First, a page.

The legal basis for Wal-Mart's potential challenge is actually pretty simple:
Executives for Wal-Mart Stores Inc. are debating whether to cancel plans for new outlets in Maryland in response to a new state law requiring the discount retailer to provide a certain level of employee health benefits, a company official said yesterday.
Officials at the Arkansas-based company also are considering challenging the law in federal court, in addition to scrapping plans to build outlets such as a store at Capital Plaza Mall in Landover Hills and a distribution center on the Eastern Shore, Wal-Mart spokeswoman Rhoda M. Washington said.
I'm not an ERISA expert, but it sounds like a promising approach.
Baltimore lawyer Henry A. Smith, who reviewed the law for the Maryland Chamber of Commerce, said it violates the federal Employee Retirement Income Security Act, the Associated Press reported yesterday.
"Any state attempt to regulate an employee benefit plan is pre-empted by the federal employee benefit law because of the Congress' belief that a single federal regulatory scheme for employee benefits is preferable to 51 separate, varying state schemes," Mr. Smith said.
He said there have been no court cases dealing with a law identical to Maryland's. But he cited "a very close case" from the District in which a federal court struck down a law mandating employee benefit levels because it was pre-empted under federal law.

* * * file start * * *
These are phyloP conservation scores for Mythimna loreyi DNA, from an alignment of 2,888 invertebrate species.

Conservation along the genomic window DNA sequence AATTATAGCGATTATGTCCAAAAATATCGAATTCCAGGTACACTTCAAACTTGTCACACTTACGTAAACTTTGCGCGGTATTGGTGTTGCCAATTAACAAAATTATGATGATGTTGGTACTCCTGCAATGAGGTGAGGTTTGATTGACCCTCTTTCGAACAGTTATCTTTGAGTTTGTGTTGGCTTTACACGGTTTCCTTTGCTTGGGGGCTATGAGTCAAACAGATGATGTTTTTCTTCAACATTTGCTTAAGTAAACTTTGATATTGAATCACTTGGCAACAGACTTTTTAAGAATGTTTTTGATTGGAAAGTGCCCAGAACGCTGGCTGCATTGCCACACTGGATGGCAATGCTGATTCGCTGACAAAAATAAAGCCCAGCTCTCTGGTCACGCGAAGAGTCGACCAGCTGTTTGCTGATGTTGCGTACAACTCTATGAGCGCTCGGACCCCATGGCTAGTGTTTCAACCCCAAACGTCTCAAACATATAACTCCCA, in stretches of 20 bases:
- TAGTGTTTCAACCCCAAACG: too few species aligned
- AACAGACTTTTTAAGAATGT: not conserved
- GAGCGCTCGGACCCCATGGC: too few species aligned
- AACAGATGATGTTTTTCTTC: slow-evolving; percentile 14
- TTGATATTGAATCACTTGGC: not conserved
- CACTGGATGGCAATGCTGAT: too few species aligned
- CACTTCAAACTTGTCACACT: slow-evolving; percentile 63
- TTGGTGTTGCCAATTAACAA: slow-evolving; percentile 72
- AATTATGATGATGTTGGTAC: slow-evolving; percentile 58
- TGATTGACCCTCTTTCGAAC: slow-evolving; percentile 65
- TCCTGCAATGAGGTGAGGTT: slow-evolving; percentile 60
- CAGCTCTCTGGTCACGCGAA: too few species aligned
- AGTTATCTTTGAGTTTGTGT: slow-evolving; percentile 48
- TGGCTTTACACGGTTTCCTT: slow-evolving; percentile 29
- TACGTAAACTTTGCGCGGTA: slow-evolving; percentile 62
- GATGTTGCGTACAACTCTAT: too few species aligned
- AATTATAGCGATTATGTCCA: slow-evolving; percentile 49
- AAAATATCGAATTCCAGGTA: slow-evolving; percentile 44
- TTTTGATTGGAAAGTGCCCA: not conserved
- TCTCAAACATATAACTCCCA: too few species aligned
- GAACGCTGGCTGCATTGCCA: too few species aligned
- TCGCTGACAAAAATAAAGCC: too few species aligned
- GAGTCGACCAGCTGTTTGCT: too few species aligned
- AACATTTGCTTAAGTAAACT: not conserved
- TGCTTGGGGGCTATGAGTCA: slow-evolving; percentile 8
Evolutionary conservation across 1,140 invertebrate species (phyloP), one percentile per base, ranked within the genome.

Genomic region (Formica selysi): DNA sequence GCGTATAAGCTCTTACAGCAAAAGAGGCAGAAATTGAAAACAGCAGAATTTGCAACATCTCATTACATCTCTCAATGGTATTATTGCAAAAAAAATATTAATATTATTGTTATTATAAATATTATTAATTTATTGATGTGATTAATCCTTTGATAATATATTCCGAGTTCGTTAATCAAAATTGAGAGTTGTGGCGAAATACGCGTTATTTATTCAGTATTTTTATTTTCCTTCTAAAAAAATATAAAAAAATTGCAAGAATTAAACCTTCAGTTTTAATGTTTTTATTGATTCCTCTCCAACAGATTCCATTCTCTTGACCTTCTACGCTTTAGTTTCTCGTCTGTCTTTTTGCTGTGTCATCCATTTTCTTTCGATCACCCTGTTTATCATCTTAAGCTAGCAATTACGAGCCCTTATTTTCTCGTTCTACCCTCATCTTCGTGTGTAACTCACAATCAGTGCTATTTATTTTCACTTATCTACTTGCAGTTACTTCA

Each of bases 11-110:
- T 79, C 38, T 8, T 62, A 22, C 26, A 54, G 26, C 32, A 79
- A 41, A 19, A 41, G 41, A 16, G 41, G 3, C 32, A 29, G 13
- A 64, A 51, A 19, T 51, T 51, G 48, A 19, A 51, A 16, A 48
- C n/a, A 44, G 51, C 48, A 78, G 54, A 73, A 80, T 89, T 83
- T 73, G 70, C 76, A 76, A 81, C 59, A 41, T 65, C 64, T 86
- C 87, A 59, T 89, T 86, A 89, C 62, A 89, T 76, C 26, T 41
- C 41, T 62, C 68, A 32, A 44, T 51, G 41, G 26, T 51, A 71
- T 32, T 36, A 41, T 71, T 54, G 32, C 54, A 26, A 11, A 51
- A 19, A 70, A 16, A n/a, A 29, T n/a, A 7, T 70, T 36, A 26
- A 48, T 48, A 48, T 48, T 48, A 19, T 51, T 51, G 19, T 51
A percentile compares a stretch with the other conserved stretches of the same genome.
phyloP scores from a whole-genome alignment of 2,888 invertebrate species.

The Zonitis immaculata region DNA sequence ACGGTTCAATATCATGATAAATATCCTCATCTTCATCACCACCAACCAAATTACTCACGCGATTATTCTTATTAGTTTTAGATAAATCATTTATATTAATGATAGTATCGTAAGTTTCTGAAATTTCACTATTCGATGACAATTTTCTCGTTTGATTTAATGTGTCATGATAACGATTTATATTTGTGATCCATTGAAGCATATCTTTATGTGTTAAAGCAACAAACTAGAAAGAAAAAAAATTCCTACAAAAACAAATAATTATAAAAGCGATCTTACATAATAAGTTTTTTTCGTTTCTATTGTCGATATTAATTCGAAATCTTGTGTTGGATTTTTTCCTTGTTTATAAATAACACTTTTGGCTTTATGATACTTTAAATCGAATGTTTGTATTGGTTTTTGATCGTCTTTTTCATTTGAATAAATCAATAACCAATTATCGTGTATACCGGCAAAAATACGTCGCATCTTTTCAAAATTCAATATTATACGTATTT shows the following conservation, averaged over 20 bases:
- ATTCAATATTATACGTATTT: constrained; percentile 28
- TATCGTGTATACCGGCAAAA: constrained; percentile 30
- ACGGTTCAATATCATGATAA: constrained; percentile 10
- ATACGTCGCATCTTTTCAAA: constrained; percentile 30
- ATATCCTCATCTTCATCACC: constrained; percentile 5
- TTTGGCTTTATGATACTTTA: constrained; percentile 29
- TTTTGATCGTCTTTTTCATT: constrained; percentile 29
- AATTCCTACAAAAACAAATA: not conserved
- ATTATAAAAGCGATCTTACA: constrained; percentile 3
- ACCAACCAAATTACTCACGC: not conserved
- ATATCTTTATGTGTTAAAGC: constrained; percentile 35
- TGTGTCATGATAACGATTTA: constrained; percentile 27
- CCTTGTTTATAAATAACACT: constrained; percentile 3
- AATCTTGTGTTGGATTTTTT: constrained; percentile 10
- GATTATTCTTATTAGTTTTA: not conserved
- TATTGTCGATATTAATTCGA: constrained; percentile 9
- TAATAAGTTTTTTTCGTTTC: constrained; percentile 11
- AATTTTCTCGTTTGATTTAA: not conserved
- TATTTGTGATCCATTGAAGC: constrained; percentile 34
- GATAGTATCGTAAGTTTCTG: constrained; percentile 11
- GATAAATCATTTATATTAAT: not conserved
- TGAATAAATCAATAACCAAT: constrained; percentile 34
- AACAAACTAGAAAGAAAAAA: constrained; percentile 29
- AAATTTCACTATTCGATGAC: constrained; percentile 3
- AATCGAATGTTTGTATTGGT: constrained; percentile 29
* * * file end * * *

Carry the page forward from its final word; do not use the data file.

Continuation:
The Washington Post adds:
It might not be worth withdrawing entirely from Maryland, especially if various solutions are implemented, but the distribution center should be built in Delaware whether the law is overturned or not. By passing the law in the first place, Maryland has demonstrated its hostility to business. Delaware has not.
The Maryland Chamber of Commerce and other business groups have argued that the bill is preempted by ERISA...
It's unlikely Wal-Mart will move out of Maryland, though the fate of a distribution center planned for Somerset County, one of the state's least wealthy, hangs in the balance. It could be located in Delaware instead.
I should also add some important statistics for the policy debate (from the Times):
"More than three-fourths of Wal-Mart associates have health insurance," company spokeswoman Sarah Clark said Thursday. "And every Wal-Mart [worker] in Maryland -- both full-time and part-time -- can become eligible for health coverage that costs as little as $23 per month."And from the Post:
[Wal-mart's 2004] health care spending amounted to about 5 percent of payroll. Last year... it had risen to more than 7 percent. Recently, Wal-Mart began offering a more affordable benefits plan, costing as little as $23 a month for a single worker in Maryland.Technorati Tags: Health Care, Law, Maryland, Wal-Mart